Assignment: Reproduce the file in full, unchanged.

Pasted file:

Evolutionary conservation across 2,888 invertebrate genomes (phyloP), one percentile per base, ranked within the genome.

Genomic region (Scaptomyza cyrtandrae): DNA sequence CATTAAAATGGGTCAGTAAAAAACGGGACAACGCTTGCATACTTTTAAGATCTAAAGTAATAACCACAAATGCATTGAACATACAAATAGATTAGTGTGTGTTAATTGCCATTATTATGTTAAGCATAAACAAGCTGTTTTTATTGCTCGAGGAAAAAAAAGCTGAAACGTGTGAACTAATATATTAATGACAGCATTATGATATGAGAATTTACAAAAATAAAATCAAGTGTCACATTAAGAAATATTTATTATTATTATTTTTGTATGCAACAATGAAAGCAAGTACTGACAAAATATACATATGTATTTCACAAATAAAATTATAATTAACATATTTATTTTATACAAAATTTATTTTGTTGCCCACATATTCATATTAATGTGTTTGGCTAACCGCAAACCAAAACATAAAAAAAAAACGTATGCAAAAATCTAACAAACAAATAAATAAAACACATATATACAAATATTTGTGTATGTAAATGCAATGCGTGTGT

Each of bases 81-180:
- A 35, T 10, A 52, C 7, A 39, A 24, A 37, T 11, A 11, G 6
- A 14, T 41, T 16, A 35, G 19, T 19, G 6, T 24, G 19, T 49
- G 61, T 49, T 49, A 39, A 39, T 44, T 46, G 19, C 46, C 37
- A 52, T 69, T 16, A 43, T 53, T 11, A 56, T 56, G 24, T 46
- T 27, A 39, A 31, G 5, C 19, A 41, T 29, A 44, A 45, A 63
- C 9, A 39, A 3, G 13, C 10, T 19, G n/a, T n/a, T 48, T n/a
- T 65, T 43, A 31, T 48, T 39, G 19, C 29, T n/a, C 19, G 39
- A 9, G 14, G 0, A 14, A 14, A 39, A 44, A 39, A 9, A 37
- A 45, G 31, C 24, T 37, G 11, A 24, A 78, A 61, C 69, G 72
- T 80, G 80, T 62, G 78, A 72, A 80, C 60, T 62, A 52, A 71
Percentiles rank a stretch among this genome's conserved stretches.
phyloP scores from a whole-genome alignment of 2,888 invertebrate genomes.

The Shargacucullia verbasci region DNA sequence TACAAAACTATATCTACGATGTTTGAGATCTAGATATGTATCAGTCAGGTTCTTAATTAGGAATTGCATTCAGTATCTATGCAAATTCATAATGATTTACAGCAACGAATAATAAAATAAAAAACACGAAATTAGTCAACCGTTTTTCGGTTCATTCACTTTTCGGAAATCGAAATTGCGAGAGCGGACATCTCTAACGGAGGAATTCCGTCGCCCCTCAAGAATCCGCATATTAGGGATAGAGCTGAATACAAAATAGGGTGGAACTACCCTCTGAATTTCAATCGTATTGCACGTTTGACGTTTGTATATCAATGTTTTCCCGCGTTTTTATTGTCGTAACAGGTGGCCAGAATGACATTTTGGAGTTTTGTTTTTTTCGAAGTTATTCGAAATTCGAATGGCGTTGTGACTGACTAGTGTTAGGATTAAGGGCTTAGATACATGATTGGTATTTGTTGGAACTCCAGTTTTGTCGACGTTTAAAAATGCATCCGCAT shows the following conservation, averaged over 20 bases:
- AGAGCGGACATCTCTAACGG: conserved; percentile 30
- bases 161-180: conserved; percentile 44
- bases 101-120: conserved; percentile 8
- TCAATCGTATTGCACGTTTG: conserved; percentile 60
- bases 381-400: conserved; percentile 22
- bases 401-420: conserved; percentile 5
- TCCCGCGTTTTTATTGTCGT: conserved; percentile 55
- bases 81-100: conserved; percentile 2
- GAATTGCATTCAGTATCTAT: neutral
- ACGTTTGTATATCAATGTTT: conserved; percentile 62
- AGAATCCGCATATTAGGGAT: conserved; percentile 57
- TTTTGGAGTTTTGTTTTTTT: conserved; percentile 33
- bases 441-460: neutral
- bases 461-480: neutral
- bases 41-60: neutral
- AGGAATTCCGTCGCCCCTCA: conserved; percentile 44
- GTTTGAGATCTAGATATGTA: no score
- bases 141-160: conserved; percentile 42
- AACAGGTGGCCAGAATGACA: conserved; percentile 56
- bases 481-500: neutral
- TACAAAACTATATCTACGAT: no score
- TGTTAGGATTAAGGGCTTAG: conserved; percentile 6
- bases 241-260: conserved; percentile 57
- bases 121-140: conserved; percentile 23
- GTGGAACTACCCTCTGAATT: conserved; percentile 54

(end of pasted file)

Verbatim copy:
Evolutionary conservation across 2,888 invertebrate genomes (phyloP), one percentile per base, ranked within the genome.

Genomic region (Scaptomyza cyrtandrae): DNA sequence CATTAAAATGGGTCAGTAAAAAACGGGACAACGCTTGCATACTTTTAAGATCTAAAGTAATAACCACAAATGCATTGAACATACAAATAGATTAGTGTGTGTTAATTGCCATTATTATGTTAAGCATAAACAAGCTGTTTTTATTGCTCGAGGAAAAAAAAGCTGAAACGTGTGAACTAATATATTAATGACAGCATTATGATATGAGAATTTACAAAAATAAAATCAAGTGTCACATTAAGAAATATTTATTATTATTATTTTTGTATGCAACAATGAAAGCAAGTACTGACAAAATATACATATGTATTTCACAAATAAAATTATAATTAACATATTTATTTTATACAAAATTTATTTTGTTGCCCACATATTCATATTAATGTGTTTGGCTAACCGCAAACCAAAACATAAAAAAAAAACGTATGCAAAAATCTAACAAACAAATAAATAAAACACATATATACAAATATTTGTGTATGTAAATGCAATGCGTGTGT

Each of bases 81-180:
- A 35, T 10, A 52, C 7, A 39, A 24, A 37, T 11, A 11, G 6
- A 14, T 41, T 16, A 35, G 19, T 19, G 6, T 24, G 19, T 49
- G 61, T 49, T 49, A 39, A 39, T 44, T 46, G 19, C 46, C 37
- A 52, T 69, T 16, A 43, T 53, T 11, A 56, T 56, G 24, T 46
- T 27, A 39, A 31, G 5, C 19, A 41, T 29, A 44, A 45, A 63
- C 9, A 39, A 3, G 13, C 10, T 19, G n/a, T n/a, T 48, T n/a
- T 65, T 43, A 31, T 48, T 39, G 19, C 29, T n/a, C 19, G 39
- A 9, G 14, G 0, A 14, A 14, A 39, A 44, A 39, A 9, A 37
- A 45, G 31, C 24, T 37, G 11, A 24, A 78, A 61, C 69, G 72
- T 80, G 80, T 62, G 78, A 72, A 80, C 60, T 62, A 52, A 71
Percentiles rank a stretch among this genome's conserved stretches.
phyloP scores from a whole-genome alignment of 2,888 invertebrate genomes.

The Shargacucullia verbasci region DNA sequence TACAAAACTATATCTACGATGTTTGAGATCTAGATATGTATCAGTCAGGTTCTTAATTAGGAATTGCATTCAGTATCTATGCAAATTCATAATGATTTACAGCAACGAATAATAAAATAAAAAACACGAAATTAGTCAACCGTTTTTCGGTTCATTCACTTTTCGGAAATCGAAATTGCGAGAGCGGACATCTCTAACGGAGGAATTCCGTCGCCCCTCAAGAATCCGCATATTAGGGATAGAGCTGAATACAAAATAGGGTGGAACTACCCTCTGAATTTCAATCGTATTGCACGTTTGACGTTTGTATATCAATGTTTTCCCGCGTTTTTATTGTCGTAACAGGTGGCCAGAATGACATTTTGGAGTTTTGTTTTTTTCGAAGTTATTCGAAATTCGAATGGCGTTGTGACTGACTAGTGTTAGGATTAAGGGCTTAGATACATGATTGGTATTTGTTGGAACTCCAGTTTTGTCGACGTTTAAAAATGCATCCGCAT shows the following conservation, averaged over 20 bases:
- AGAGCGGACATCTCTAACGG: conserved; percentile 30
- bases 161-180: conserved; percentile 44
- bases 101-120: conserved; percentile 8
- TCAATCGTATTGCACGTTTG: conserved; percentile 60
- bases 381-400: conserved; percentile 22
- bases 401-420: conserved; percentile 5
- TCCCGCGTTTTTATTGTCGT: conserved; percentile 55
- bases 81-100: conserved; percentile 2
- GAATTGCATTCAGTATCTAT: neutral
- ACGTTTGTATATCAATGTTT: conserved; percentile 62
- AGAATCCGCATATTAGGGAT: conserved; percentile 57
- TTTTGGAGTTTTGTTTTTTT: conserved; percentile 33
- bases 441-460: neutral
- bases 461-480: neutral
- bases 41-60: neutral
- AGGAATTCCGTCGCCCCTCA: conserved; percentile 44
- GTTTGAGATCTAGATATGTA: no score
- bases 141-160: conserved; percentile 42
- AACAGGTGGCCAGAATGACA: conserved; percentile 56
- bases 481-500: neutral
- TACAAAACTATATCTACGAT: no score
- TGTTAGGATTAAGGGCTTAG: conserved; percentile 6
- bases 241-260: conserved; percentile 57
- bases 121-140: conserved; percentile 23
- GTGGAACTACCCTCTGAATT: conserved; percentile 54